Northern Blue-Tongued Skink (Tiliqua spp.)
Download the Skink Client Handout
The blue-tongued skinks are represented by a variety of species, subspecies and races native to Australia, New Guinea and Indonesia. Two of the more common varieties in the pet trade are the northern, Tiliqua scincoides intermedia, and Irian Jaya, an undescribed T. scincoides. These ground-dwelling diurnal skinks have tiny legs and feet, heavy bodies, and a large, blue tongue that can be bared as a warning to potential enemies.
Some blue-tongued skinks are domestically bred, however many are imported from Indonesia and New Guinea.
Family: Scincidae-skinks, sandfish
Color and size
This large, heavy-bodied skink has ridged or “keeled” scales and dark crossbands. Pink to orange coloring is often found on the sides.
Adults reach 12-15 in (30-38 cm) in length.
Blue-tongued skinks are omnivores. They needs are best met by feeding a wide variety of foods:
- The bulk of the diet (45-60%) should consist of greens. Feed dark, leafy greens like mustard, kale, dandelion and collard greens. Mix vegetables with the salad such as peas, green beans, corn, squash, carrots, sweet potato, cucumber, zucchini, green peppers, and parsley.
- Also offer a protein source such as gut-loaded crickets, mealworms, and kingworms, snails, and the occasional pinky mouse. Some skinks may also accept earthworms. Juveniles eat more prey items than adults. Download the client handout: Feeding Insect Eating Reptiles for additional information.
- Fruit and blossoms may be offered as treats. Dust the non-breeding adult’s diet with a calcium carbonate or calcium gluconate supplement once weekly. Calcium supplements should be devoid or low in phosphorus with a minimum Ca:P ratio of 2:1. A general vitamin/mineral supplement may also be offered once weekly.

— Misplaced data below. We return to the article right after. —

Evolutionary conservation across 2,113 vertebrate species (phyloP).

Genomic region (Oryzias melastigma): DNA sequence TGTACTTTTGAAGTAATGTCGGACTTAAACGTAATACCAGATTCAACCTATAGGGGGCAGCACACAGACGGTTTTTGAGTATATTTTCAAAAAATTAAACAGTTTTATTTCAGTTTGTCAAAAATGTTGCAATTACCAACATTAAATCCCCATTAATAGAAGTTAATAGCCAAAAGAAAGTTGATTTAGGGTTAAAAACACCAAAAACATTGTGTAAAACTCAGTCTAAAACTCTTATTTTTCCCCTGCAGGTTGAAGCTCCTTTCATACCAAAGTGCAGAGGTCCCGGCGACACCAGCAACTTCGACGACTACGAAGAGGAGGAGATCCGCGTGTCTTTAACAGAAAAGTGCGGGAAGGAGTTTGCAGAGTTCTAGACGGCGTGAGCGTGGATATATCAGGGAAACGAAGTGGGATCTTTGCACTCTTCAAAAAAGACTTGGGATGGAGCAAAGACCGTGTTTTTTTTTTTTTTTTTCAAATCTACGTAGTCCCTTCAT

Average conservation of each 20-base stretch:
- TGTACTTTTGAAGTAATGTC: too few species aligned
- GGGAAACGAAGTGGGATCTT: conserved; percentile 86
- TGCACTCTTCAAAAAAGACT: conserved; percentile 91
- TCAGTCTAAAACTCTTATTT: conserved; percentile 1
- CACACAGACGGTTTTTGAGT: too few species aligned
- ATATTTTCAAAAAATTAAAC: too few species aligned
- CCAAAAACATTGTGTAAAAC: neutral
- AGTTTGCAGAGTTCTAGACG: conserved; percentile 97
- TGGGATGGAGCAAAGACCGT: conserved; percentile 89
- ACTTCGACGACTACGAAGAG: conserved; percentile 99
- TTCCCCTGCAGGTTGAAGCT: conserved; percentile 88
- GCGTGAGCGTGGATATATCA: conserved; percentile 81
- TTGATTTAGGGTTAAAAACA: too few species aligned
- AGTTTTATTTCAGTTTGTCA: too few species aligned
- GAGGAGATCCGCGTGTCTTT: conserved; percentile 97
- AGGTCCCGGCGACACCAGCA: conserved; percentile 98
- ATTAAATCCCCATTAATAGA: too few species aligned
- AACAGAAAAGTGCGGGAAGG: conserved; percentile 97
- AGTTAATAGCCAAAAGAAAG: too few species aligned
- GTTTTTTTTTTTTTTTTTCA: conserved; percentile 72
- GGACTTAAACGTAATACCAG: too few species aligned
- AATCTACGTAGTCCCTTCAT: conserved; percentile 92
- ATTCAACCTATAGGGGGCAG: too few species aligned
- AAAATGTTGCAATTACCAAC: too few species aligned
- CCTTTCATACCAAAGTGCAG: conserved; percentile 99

Feed adults every 1-2 days.
|Temperature||Provide a temperature gradient with a cool end of 70-85°F (21-29°C) and a basking spot of 92-100°F (33-38°C) at the opposite end.|
|Humidity/water||Maintain approximately 30% relative humidity
Fresh drinking water should always be available. The bowl or tub should be large enough for the skink to easily access.
|Cage size and design||At minimum, provide adults with a 40-55 gallon aquarium (or a cage of equivalent size), however these lizards have wide ranges in the wild and they will do best with much larger enclosures.|
|Social structure||Must be housed alone; even juveniles will fight savagely.|
Blue-tongued skinks are usually sexually mature by 2-3 years of age.
Blue-tongue skinks are considered to be very docile lizards, however always wash your hands before handling a skink to minimize the risk of smelling like one of their food items. Rawhide gloves help prevent scratches and give skinks a toe-hold while being held.
Never grasp a skink by the tail. Skinks possess tail autotomy, a defense mechanism that utilizes tail loss. A vertical fracture plane of fibroconnective tissue and cartilage runs through the body and part of the neural arch of each caudal vertebrae. The tail can fall off and will regrow as a cartilaginous rod, however skinks do not lose their tails easily.
- Regular physical examinations
- Fecal parasite testing
Important medical conditions
- Bite wounds (group housing)
- Nutritional secondary hyperparathyroidism or metabolic bone disease
- Cachexia from improper husbandry
- Blue-tongued skinks are relatively hardy, however common problems include:
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Bartlett PB, Griswold B, Bartlett RD. Reptiles, Amphibians, and Invertebrates: An Identification and Care Guide, 2nd ed. Hauppage, NY: Barron’s Educational Series; 2010.
Bull CM, Pamula Y. Sexually dimorphic head sizes and reproductive success in the sleepy lizard Tiliqua rugosa. J Zool 240(3):511-521, 1996.
Wareham DC. Blue-tongued skinks. Advanced Vivarium Systems. 2012.
Pollock C. Basic information sheet: Northern blue-tongued skink. May 31, 2012. LafeberVet Web site. Available at https://lafeber.com/vet/basic-information-for-the-northern-blue-tongued-skink/